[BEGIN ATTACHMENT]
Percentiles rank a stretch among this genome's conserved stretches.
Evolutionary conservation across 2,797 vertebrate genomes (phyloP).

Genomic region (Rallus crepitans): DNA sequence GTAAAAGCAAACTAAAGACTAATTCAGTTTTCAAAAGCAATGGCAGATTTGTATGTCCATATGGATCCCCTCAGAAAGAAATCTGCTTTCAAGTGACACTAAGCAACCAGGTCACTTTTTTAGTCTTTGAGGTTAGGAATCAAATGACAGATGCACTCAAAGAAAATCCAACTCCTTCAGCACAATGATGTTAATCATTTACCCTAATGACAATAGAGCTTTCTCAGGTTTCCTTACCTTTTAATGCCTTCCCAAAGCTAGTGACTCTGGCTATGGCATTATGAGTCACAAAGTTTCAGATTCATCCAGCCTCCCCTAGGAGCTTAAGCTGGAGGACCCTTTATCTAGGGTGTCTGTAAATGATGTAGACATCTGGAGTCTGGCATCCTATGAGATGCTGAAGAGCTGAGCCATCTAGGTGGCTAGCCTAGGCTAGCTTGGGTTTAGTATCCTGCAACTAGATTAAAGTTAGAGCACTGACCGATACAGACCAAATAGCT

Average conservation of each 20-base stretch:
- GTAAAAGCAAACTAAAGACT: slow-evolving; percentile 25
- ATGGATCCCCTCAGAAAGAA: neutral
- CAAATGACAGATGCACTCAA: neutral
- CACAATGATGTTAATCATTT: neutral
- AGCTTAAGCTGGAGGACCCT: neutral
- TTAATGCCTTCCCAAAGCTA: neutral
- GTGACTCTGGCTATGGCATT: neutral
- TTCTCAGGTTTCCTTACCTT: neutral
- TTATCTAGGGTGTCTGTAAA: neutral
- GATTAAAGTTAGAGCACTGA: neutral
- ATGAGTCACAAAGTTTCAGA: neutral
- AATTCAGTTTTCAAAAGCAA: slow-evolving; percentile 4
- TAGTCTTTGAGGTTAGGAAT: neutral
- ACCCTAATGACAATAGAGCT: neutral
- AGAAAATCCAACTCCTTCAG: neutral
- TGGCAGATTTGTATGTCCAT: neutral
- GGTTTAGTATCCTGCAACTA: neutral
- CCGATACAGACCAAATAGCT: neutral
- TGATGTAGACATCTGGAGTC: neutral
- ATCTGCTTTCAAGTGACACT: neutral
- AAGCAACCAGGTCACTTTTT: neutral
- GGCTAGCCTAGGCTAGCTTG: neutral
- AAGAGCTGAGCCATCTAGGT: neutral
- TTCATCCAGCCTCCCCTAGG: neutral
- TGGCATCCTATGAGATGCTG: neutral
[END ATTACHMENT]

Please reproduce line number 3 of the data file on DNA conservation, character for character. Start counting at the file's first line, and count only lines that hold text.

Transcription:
Genomic region (Rallus crepitans): DNA sequence GTAAAAGCAAACTAAAGACTAATTCAGTTTTCAAAAGCAATGGCAGATTTGTATGTCCATATGGATCCCCTCAGAAAGAAATCTGCTTTCAAGTGACACTAAGCAACCAGGTCACTTTTTTAGTCTTTGAGGTTAGGAATCAAATGACAGATGCACTCAAAGAAAATCCAACTCCTTCAGCACAATGATGTTAATCATTTACCCTAATGACAATAGAGCTTTCTCAGGTTTCCTTACCTTTTAATGCCTTCCCAAAGCTAGTGACTCTGGCTATGGCATTATGAGTCACAAAGTTTCAGATTCATCCAGCCTCCCCTAGGAGCTTAAGCTGGAGGACCCTTTATCTAGGGTGTCTGTAAATGATGTAGACATCTGGAGTCTGGCATCCTATGAGATGCTGAAGAGCTGAGCCATCTAGGTGGCTAGCCTAGGCTAGCTTGGGTTTAGTATCCTGCAACTAGATTAAAGTTAGAGCACTGACCGATACAGACCAAATAGCT